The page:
Tuesday, June 09, 2009

Ayres, Nicaea and its Legacy, IV

In the second part of his work, 'The Emergence of Pro-Nicene Theology', Ayres tracks the course of the continuing debates from the 350s to the 380s. In doing so he is trying to identify the emergence of 'Pro-Nicene' theology, for which he offers an initial definition in the early chapters, and a fuller identification in chapter 9 (see below).

In chapter 6 he deals with the period 350-360, including Sirmium 351 and 357, the emergence of a 'Homoian' theology, the subsequent emergence of radical Homoians, whom he terms 'Heterousians', such as Aetius and Eunomius, followed by the reaction to them of the 'Homoiousians'. He closes the chapter with the Dated creed, and the twin councils of Ariminum and Seleucia, and the forced consensus that results.

Chapter 7 paints the picture of the 360s in terms of 'rapprochement'; with the death of Constantius in 361, and the clear subordinationist trajectory of Homoians and especially Heterousians, both Homoiousians and 'pro-Nicenes' began to look to Nicaea as a standard and rallying point. Ayres spends time on Athanasius' development, Hilary of Poitiers, and the political climate.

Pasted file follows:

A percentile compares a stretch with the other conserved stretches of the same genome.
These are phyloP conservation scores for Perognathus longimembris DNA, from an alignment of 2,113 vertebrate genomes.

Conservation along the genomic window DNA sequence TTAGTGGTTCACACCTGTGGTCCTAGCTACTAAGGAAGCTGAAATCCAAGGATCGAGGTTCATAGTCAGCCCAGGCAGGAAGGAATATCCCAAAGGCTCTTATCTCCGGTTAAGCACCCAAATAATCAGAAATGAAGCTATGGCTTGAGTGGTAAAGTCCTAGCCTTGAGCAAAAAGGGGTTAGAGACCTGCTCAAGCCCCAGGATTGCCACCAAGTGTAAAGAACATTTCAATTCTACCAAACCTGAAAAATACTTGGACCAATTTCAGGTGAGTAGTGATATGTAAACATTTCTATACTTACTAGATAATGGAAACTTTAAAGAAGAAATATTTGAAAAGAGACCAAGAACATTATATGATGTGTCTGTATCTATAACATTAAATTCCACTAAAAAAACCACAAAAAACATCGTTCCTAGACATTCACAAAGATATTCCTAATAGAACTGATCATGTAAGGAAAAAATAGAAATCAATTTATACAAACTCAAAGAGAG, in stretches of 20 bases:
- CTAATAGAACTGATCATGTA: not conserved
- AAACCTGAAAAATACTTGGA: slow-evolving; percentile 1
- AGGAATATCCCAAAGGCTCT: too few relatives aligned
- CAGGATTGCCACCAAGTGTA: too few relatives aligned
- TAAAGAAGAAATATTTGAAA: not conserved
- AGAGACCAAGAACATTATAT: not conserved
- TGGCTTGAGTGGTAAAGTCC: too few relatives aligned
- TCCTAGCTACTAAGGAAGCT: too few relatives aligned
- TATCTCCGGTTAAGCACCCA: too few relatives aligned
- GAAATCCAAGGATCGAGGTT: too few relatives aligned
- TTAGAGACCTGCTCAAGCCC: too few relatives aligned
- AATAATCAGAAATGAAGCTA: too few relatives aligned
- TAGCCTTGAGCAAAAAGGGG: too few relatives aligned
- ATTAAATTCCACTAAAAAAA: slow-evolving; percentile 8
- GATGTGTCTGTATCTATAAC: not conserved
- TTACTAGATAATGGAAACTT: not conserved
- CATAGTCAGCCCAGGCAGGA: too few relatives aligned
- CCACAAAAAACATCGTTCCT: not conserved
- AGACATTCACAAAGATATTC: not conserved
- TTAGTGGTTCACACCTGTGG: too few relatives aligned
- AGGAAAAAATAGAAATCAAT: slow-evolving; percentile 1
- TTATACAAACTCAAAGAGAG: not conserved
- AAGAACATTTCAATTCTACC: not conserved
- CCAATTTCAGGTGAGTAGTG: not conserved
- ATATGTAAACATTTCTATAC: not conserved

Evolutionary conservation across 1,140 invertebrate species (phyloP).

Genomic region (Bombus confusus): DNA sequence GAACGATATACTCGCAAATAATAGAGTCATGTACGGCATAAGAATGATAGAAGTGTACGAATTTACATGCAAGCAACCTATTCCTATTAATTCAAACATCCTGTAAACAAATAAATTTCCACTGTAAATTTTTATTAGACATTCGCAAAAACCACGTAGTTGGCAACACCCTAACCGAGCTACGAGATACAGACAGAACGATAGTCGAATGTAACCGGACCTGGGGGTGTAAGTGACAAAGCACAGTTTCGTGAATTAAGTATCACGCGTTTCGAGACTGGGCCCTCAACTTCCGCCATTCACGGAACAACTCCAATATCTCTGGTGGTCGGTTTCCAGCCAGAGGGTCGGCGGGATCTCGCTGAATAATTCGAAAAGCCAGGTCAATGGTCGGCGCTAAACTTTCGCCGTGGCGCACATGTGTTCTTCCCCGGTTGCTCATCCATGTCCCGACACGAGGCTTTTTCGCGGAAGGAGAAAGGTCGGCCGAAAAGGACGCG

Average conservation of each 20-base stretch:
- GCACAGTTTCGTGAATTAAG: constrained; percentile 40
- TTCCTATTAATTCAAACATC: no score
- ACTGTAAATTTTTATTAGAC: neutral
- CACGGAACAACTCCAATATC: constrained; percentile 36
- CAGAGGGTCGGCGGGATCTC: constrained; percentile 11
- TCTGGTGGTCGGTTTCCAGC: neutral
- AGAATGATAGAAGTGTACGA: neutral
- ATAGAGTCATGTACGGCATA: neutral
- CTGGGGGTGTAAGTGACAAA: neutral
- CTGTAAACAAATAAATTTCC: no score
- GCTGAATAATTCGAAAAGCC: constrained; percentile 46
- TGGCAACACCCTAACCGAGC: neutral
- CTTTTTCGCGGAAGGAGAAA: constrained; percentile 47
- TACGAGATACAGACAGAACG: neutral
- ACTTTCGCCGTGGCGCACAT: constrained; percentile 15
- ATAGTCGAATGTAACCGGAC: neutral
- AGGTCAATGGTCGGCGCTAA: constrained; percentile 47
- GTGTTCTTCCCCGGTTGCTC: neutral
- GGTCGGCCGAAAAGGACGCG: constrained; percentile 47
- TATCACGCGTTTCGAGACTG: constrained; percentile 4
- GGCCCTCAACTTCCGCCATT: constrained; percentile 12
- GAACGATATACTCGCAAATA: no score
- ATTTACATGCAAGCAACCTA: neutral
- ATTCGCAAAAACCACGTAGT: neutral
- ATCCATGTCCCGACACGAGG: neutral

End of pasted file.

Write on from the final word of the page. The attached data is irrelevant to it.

Chapter 8 turns to Basil of Caesarea, and spends considerable time outlining his theological contribution. Ayres closes out the chapter by noting how little he has had to speak of Athanasius in treating Basil, and suggests the 'old' view of seeing Basil as heir and developer of Athanasius' theology as simply unfounded in evidence.

Chapter 9 turns from the theology of Basil to his ecclesiastical politicking, as well as events up to the late 370s, with the accession of Theodosius in 379. In this chapter he presents a fuller definition of 'Pro-Nicene' Theology:

1.a clear version of the person and nature distinction, entailing the principle that whatever is predicated of the divine nature is predicated of the three persons equally and understood to be one (this distinction may or may not be articulated via a consistent technical terminology);
2.clear expression that the eternal generation of the Son occurs within the unitary and incomprehensible divine being;
3.clear expression of the doctrine that the persons work inseparably. (p236)

Chapter 10 closes out the historical narrative, with Gregory Nazianzus, the council of Constantinople, the edicts of Theodosius, a look at Ambrose of Milan, and a nod to the untidy ends that shouldn't be tied up. Again, Ayres shakes things up: “It seems unlikely that this meeting was intended as a universal council to rival Seleucia/Ariminum or Nicaea itself” (p253)

This section forms the bulk of Ayres' revisionist history. Reading Ayres for me is really a “the Matrix is not real” experience. Everything you are taught in Church History 1 gets turned upside down, and all the old divisions and distinctions get removed. Ayres treatment is carefully and exactingly nuanced. My only desire was for more depth, in treatment of individuals and their theologies, as well as historical events, but for that Ayres would have to have written a lot more text.

More to follow in entry V.

No comments: